Libraries' head Rapps up her revolution

14 November 2011

Joan Rapp and Gwenda ThomasHot seat: Joan Rapp (left) came to a UCT Libraries enterprise that was a decade behind the rest of the library world; she now leaves successor, Gwenda Thomas (right), a state-of-the-art, globally connected facility.

"I could not have had a better professional life," said Joan Rapp, outgoing executive director of UCT Libraries, who handed over the reins to Gwenda Thomas at the end of October.

In an interview with Monday Paper, Rapp spoke passionately about her time at UCT, saying "it was the people, not the things, that counted".

Rapp is credited with leading the university's libraries into the 21st century - taking them into the digital age and developing a Digitisation Unit; facilitating a huge increase in the number of Heritage Collections; and reconfiguring the spaces and staffing in the Chancellor Oppenheimer Library to serve the different needs of undergraduates and postgraduates.

In addition, she introduced a few peculiar traditions in the libraries - an annual Easter egg hunt, and an end-of-year review during which Rapp looked back at the year past and spelled out her vision for the year ahead - wearing red antlers.

Rapp will stay on until August next year, to help complete the Carnegie-funded Research Libraries Consortium project.

The six-year project, which will develop research support from the libraries in six research institutions in South Africa, is in its final year. It is credited with providing a whole generation of UCT librarians a practical education in their profession, as well as with increasing the visibility of the UCT Libraries internationally.

Her wish for the "post-Rapp era" is that the libraries continue to think of themselves as "a key part of a great global university" - and that they build on all the changes made.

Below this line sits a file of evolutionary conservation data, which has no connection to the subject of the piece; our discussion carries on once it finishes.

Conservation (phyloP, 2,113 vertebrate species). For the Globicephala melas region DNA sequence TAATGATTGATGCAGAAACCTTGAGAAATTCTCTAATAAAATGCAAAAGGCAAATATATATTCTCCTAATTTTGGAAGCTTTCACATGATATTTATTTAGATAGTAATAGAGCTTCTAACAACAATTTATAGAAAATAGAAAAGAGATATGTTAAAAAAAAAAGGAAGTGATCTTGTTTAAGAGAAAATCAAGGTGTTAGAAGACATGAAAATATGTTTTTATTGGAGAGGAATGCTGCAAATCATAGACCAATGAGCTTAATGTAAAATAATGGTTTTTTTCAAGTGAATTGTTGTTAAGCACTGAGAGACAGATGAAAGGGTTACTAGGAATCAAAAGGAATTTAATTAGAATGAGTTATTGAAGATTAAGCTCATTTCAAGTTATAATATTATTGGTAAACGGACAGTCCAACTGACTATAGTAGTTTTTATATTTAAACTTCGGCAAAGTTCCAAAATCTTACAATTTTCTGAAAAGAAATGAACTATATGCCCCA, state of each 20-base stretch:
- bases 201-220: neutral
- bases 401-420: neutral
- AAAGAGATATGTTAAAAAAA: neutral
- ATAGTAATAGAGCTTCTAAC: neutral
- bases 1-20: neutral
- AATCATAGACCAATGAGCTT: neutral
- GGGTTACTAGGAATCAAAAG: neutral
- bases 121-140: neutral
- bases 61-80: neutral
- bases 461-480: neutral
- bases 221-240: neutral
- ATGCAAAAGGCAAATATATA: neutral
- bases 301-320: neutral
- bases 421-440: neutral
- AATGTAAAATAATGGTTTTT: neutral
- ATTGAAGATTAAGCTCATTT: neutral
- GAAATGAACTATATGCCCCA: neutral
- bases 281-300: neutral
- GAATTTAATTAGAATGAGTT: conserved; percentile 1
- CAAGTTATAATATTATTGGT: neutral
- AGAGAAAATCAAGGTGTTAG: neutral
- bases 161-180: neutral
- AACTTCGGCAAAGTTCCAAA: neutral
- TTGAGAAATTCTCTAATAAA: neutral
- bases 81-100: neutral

The biggest challenge during her UCT career? "Initially, it was the one that came from the political situation in this country. The libraries were not communicating with other libraries, so they were not open to international influence. This made them a decade behind other libraries."

Thanks to support from Carnegie, Mellon and Ford, the country's academic libraries started working together and becoming more aware of trends.

Of her UCT career highlights, Rapp said: "I so enjoyed focusing on staff development. The decision to send people overseas allowed us to leapfrog over a decade of library development."

Another highlight was the "completely unexpected" Vice-Chancellor's Medal, awarded to her in 2008. The Carnegie Project had been another.

Paying tribute to Emeritus Professor Martin West, the former deputy vice-chancellor who appointed Rapp as the Libraries' executive director in 1998, she said: "He had a vision of what a good academic library could and should be. He - and the rest of the executive - supported me in every possible way."

Besides keeping her finger on the pulse of libraries, Rapp, the devoted owner of two rescued German Shepherds, can't wait to get more involved in animal charities.

"If I'd had my second choice of a career, I would have worked with animal charities all my life."

Rapp also intends improving her golf game along with her partner, Professor Ken MacGregor of the Department of Computer Science, who is also retiring this year.

"One thing I don't want to do is travel. I have travelled far too much. I just want to stay put in and enjoy Cape Town."

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